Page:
In recent years, technological advances have altered business and competitive landscapes at a pace and scale that are unprecedented in modern industry. The proliferation of new digital technologies, such as cloud computing, mobile, social media, artificial intelligence, machine learning, advanced analytics and automation delivered in an omni-channel way, and the ability to rent them as-a-service instead of acquiring them outright at significant upfront cost, have diminished the scale and infrastructure advantages of incumbent businesses. This, in turn, has enabled the rise of a new breed of companies, known as digital disruptors, across different industries. Digital disruptors build technology platforms by deploying an agile methodology, which is user-driven and focuses on continuous delivery of small upgrades with multi-disciplinary software development teams rapidly designing, developing, testing, delivering and continually monitoring updates to software. The agile method also enables enterprises to innovate and improve products and processes continuously with greater speed than ever before. The traditional waterfall method, premised on a sequential and siloed approach to building software, results in long development cycles, fails to quickly integrate user feedback and is often more expensive than the agile method. Due to these factors, incumbent enterprises have a critical need to digitally transform their businesses in order to compete with new entrants in their markets, enhance customer experiences, drive differentiation, optimize operations and regain their competitive advantages.

Incumbent enterprises face numerous challenges in attempting to digitally transform their businesses. These challenges include significant existing investment in legacy technology infrastructure, lack of expertise in next-generation technologies, inexperience with agile development and an inability to find sufficient talent to drive innovation and execution. Incumbent enterprises have invested in core technology infrastructure over the last several decades and typically rely on it for running their day-to-day operations. This can result in engrained methods, data silos and high levels of complexity, which can hinder innovation and impair organizational agility and efficiency. Implementing an agile methodology at scale requires intense collaboration, transparency and communication among cross-functional teams of both technology and business users. Many enterprises lack the knowledge and understanding of next-generation technologies necessary to sufficiently evaluate new technologies through pilot and proof-of-concept programs, implement them at scale and maintain and use them once an investment has been made. Professionals with significant experience in agile development and next generation technologies are valued by our management and, accordingly, enterprises can struggle to acquire talent at scale and at a reasonable cost.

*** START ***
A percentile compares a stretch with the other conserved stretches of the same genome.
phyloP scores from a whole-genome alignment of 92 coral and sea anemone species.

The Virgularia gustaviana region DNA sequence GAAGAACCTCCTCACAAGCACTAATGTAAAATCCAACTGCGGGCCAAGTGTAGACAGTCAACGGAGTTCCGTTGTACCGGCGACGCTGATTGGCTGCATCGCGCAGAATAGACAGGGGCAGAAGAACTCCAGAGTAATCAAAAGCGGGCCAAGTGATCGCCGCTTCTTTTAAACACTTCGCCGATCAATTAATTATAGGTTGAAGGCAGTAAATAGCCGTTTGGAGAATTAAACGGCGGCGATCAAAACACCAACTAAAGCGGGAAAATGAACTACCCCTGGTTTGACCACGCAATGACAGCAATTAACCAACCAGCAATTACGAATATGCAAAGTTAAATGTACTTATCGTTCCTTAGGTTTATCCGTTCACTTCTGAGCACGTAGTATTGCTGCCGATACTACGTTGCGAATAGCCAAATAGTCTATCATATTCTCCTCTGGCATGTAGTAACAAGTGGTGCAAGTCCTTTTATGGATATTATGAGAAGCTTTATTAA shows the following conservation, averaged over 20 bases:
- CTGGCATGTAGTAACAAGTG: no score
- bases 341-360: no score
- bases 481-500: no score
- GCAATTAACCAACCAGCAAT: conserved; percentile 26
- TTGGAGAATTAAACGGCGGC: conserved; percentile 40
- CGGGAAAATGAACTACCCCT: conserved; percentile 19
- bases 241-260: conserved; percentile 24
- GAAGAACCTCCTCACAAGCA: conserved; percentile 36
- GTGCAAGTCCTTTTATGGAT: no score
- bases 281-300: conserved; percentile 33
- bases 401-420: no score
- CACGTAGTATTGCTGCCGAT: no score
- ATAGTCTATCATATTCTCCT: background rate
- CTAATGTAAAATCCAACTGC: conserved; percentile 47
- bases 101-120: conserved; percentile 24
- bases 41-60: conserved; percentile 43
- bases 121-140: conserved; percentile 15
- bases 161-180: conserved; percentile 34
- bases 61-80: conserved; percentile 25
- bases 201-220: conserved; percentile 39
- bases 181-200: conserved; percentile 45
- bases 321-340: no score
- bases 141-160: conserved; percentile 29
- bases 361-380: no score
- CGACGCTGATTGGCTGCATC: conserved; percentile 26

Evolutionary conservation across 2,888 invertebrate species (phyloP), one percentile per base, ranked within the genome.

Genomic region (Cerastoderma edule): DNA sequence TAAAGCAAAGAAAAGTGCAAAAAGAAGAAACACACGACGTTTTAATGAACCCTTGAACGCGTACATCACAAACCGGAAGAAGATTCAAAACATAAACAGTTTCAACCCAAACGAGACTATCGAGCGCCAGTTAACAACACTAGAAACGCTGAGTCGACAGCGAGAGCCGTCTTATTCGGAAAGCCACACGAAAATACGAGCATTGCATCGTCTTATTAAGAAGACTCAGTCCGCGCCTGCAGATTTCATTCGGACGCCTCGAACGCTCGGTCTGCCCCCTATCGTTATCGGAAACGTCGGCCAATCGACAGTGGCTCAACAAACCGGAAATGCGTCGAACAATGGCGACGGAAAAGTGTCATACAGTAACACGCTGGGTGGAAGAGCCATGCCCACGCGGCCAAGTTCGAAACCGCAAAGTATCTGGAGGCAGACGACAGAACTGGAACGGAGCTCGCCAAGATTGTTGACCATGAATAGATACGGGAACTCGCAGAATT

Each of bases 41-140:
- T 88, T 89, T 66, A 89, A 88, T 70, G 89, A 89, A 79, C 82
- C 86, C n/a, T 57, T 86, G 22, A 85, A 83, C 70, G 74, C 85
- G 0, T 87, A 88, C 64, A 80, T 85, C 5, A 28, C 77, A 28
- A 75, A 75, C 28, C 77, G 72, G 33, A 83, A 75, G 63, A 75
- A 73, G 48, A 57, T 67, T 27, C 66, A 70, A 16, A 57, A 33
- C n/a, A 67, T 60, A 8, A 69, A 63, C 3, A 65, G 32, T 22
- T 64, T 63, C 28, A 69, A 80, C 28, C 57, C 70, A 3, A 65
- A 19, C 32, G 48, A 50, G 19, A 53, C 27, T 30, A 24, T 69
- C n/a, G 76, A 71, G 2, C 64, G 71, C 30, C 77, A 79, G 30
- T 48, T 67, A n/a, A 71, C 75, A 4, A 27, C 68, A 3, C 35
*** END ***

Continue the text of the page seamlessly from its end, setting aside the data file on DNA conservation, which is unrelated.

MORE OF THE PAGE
We combine our agile-first approach with expertise in next-generation technologies to help our clients overcome the challenges of digital transformation to innovate, build, run and continually improve solutions at scale using DevOps tools and methodologies. We offer client-centric, onshore and nearshore digital transformation services that include consulting, design and user experience, custom enterprise application development, DevOps, cloud computing, mobile, data management, advanced analytics and automation expertise. Our professionals have direct industry operating expertise that allows them to understand the business context and the technology pain points that enterprises encounter. We leverage this expertise to create customized frameworks and solutions throughout clients’ digital transformation journeys. We invest in understanding the specific needs and requirements of our clients and tailor our services for

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them. We believe our personalized, hands-on approach allows us to demonstrate our differentiated capabilities and build trust and confidence with new clients and strengthen relationships with current ones, which enables a trusted client advisor relationship. By leveraging our AgileThought Scaled Framework and our industry expertise, we rapidly and predictably deliver enterprise-level software solutions at scale. Our deep expertise in next-generation technologies facilitates our ability to provide enterprise-class capabilities in key areas of digital transformation.

We have built a culture of empowerment that allows employees to be entrepreneurial and nimble. We provide services from onshore and nearshore delivery locations to facilitate increased interaction, responsiveness and close-proximity collaboration, which are necessary to deliver agile services.

We have a history of strategically acquiring complementary businesses. We have a focused and proven acquisition methodology in which we seek to acquire capabilities not currently within our portfolio. For example, in November 2018, we acquired 4th Source, Inc., or 4th Source, and, in July 2019, we acquired AgileThought, LLC, or AgileThought, both U.S. headquartered and operated companies, which further supported our transition into the U.S. market. The acquisition of 4th Source added strong capabilities and expertise in the healthcare industry while the acquisition of AgileThought enhanced our agile delivery capabilities and expertise in the professional services industry.

Background